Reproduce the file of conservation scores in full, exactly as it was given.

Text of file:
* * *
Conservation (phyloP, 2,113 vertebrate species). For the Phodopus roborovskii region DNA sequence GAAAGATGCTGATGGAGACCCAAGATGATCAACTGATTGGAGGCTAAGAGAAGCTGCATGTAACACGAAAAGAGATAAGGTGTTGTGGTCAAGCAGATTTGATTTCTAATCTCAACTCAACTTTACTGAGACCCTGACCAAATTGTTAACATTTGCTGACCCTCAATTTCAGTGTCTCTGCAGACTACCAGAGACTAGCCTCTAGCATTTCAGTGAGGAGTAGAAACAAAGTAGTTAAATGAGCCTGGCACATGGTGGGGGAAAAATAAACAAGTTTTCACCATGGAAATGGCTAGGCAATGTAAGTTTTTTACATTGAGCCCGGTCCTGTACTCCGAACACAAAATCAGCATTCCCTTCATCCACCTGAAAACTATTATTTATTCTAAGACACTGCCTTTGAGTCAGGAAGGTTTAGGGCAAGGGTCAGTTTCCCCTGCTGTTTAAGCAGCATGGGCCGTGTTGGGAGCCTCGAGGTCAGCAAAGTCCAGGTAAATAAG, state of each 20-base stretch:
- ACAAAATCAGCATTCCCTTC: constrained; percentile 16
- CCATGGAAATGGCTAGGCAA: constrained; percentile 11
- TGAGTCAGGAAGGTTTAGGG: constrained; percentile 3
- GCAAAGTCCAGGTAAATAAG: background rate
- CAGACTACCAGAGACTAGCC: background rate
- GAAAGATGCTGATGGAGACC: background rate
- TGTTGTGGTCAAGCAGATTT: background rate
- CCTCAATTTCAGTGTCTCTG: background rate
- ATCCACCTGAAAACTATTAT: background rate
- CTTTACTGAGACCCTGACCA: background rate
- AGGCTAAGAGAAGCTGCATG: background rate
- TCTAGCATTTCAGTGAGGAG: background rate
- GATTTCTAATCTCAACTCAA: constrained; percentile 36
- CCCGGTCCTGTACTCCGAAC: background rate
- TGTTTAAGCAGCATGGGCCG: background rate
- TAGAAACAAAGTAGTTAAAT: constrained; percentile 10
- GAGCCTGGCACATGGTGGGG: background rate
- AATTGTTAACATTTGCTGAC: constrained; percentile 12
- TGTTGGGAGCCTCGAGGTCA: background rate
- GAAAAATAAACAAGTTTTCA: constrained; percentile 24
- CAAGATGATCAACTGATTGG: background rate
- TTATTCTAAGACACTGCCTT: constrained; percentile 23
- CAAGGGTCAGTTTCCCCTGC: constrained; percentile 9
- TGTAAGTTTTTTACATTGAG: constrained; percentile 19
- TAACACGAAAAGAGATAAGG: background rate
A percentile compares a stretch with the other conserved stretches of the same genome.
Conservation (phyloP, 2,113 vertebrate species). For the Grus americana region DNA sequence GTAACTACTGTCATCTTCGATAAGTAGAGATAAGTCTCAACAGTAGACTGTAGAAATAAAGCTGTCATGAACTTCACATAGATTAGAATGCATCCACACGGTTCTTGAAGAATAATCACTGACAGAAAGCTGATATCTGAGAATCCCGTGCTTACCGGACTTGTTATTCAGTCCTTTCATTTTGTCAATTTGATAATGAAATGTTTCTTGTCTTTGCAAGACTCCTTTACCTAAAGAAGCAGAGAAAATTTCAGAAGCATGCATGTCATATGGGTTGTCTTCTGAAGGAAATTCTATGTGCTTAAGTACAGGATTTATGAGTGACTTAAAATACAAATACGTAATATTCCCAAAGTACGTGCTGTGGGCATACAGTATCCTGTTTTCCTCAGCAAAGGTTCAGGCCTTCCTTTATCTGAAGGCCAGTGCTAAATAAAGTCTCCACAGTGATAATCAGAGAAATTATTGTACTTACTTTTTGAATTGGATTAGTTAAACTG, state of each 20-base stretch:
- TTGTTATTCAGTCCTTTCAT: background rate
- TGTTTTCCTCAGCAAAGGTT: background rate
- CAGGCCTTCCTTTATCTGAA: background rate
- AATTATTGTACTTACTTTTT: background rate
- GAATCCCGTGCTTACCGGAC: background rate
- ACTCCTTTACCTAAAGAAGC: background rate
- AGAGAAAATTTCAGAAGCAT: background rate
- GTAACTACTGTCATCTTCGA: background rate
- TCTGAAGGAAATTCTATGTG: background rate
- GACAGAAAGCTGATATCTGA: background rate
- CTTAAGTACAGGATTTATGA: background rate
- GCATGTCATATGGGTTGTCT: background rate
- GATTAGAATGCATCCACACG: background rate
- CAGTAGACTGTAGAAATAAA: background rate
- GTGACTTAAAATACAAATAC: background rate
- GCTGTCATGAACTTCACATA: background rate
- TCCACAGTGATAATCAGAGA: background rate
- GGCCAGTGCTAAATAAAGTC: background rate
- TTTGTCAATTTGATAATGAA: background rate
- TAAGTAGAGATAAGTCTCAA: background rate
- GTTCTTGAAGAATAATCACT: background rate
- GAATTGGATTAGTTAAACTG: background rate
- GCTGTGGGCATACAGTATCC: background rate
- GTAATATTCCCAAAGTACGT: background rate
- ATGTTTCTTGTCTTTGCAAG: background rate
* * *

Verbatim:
Conservation (phyloP, 2,113 vertebrate species). For the Phodopus roborovskii region DNA sequence GAAAGATGCTGATGGAGACCCAAGATGATCAACTGATTGGAGGCTAAGAGAAGCTGCATGTAACACGAAAAGAGATAAGGTGTTGTGGTCAAGCAGATTTGATTTCTAATCTCAACTCAACTTTACTGAGACCCTGACCAAATTGTTAACATTTGCTGACCCTCAATTTCAGTGTCTCTGCAGACTACCAGAGACTAGCCTCTAGCATTTCAGTGAGGAGTAGAAACAAAGTAGTTAAATGAGCCTGGCACATGGTGGGGGAAAAATAAACAAGTTTTCACCATGGAAATGGCTAGGCAATGTAAGTTTTTTACATTGAGCCCGGTCCTGTACTCCGAACACAAAATCAGCATTCCCTTCATCCACCTGAAAACTATTATTTATTCTAAGACACTGCCTTTGAGTCAGGAAGGTTTAGGGCAAGGGTCAGTTTCCCCTGCTGTTTAAGCAGCATGGGCCGTGTTGGGAGCCTCGAGGTCAGCAAAGTCCAGGTAAATAAG, state of each 20-base stretch:
- ACAAAATCAGCATTCCCTTC: constrained; percentile 16
- CCATGGAAATGGCTAGGCAA: constrained; percentile 11
- TGAGTCAGGAAGGTTTAGGG: constrained; percentile 3
- GCAAAGTCCAGGTAAATAAG: background rate
- CAGACTACCAGAGACTAGCC: background rate
- GAAAGATGCTGATGGAGACC: background rate
- TGTTGTGGTCAAGCAGATTT: background rate
- CCTCAATTTCAGTGTCTCTG: background rate
- ATCCACCTGAAAACTATTAT: background rate
- CTTTACTGAGACCCTGACCA: background rate
- AGGCTAAGAGAAGCTGCATG: background rate
- TCTAGCATTTCAGTGAGGAG: background rate
- GATTTCTAATCTCAACTCAA: constrained; percentile 36
- CCCGGTCCTGTACTCCGAAC: background rate
- TGTTTAAGCAGCATGGGCCG: background rate
- TAGAAACAAAGTAGTTAAAT: constrained; percentile 10
- GAGCCTGGCACATGGTGGGG: background rate
- AATTGTTAACATTTGCTGAC: constrained; percentile 12
- TGTTGGGAGCCTCGAGGTCA: background rate
- GAAAAATAAACAAGTTTTCA: constrained; percentile 24
- CAAGATGATCAACTGATTGG: background rate
- TTATTCTAAGACACTGCCTT: constrained; percentile 23
- CAAGGGTCAGTTTCCCCTGC: constrained; percentile 9
- TGTAAGTTTTTTACATTGAG: constrained; percentile 19
- TAACACGAAAAGAGATAAGG: background rate
A percentile compares a stretch with the other conserved stretches of the same genome.
Conservation (phyloP, 2,113 vertebrate species). For the Grus americana region DNA sequence GTAACTACTGTCATCTTCGATAAGTAGAGATAAGTCTCAACAGTAGACTGTAGAAATAAAGCTGTCATGAACTTCACATAGATTAGAATGCATCCACACGGTTCTTGAAGAATAATCACTGACAGAAAGCTGATATCTGAGAATCCCGTGCTTACCGGACTTGTTATTCAGTCCTTTCATTTTGTCAATTTGATAATGAAATGTTTCTTGTCTTTGCAAGACTCCTTTACCTAAAGAAGCAGAGAAAATTTCAGAAGCATGCATGTCATATGGGTTGTCTTCTGAAGGAAATTCTATGTGCTTAAGTACAGGATTTATGAGTGACTTAAAATACAAATACGTAATATTCCCAAAGTACGTGCTGTGGGCATACAGTATCCTGTTTTCCTCAGCAAAGGTTCAGGCCTTCCTTTATCTGAAGGCCAGTGCTAAATAAAGTCTCCACAGTGATAATCAGAGAAATTATTGTACTTACTTTTTGAATTGGATTAGTTAAACTG, state of each 20-base stretch:
- TTGTTATTCAGTCCTTTCAT: background rate
- TGTTTTCCTCAGCAAAGGTT: background rate
- CAGGCCTTCCTTTATCTGAA: background rate
- AATTATTGTACTTACTTTTT: background rate
- GAATCCCGTGCTTACCGGAC: background rate
- ACTCCTTTACCTAAAGAAGC: background rate
- AGAGAAAATTTCAGAAGCAT: background rate
- GTAACTACTGTCATCTTCGA: background rate
- TCTGAAGGAAATTCTATGTG: background rate
- GACAGAAAGCTGATATCTGA: background rate
- CTTAAGTACAGGATTTATGA: background rate
- GCATGTCATATGGGTTGTCT: background rate
- GATTAGAATGCATCCACACG: background rate
- CAGTAGACTGTAGAAATAAA: background rate
- GTGACTTAAAATACAAATAC: background rate
- GCTGTCATGAACTTCACATA: background rate
- TCCACAGTGATAATCAGAGA: background rate
- GGCCAGTGCTAAATAAAGTC: background rate
- TTTGTCAATTTGATAATGAA: background rate
- TAAGTAGAGATAAGTCTCAA: background rate
- GTTCTTGAAGAATAATCACT: background rate
- GAATTGGATTAGTTAAACTG: background rate
- GCTGTGGGCATACAGTATCC: background rate
- GTAATATTCCCAAAGTACGT: background rate
- ATGTTTCTTGTCTTTGCAAG: background rate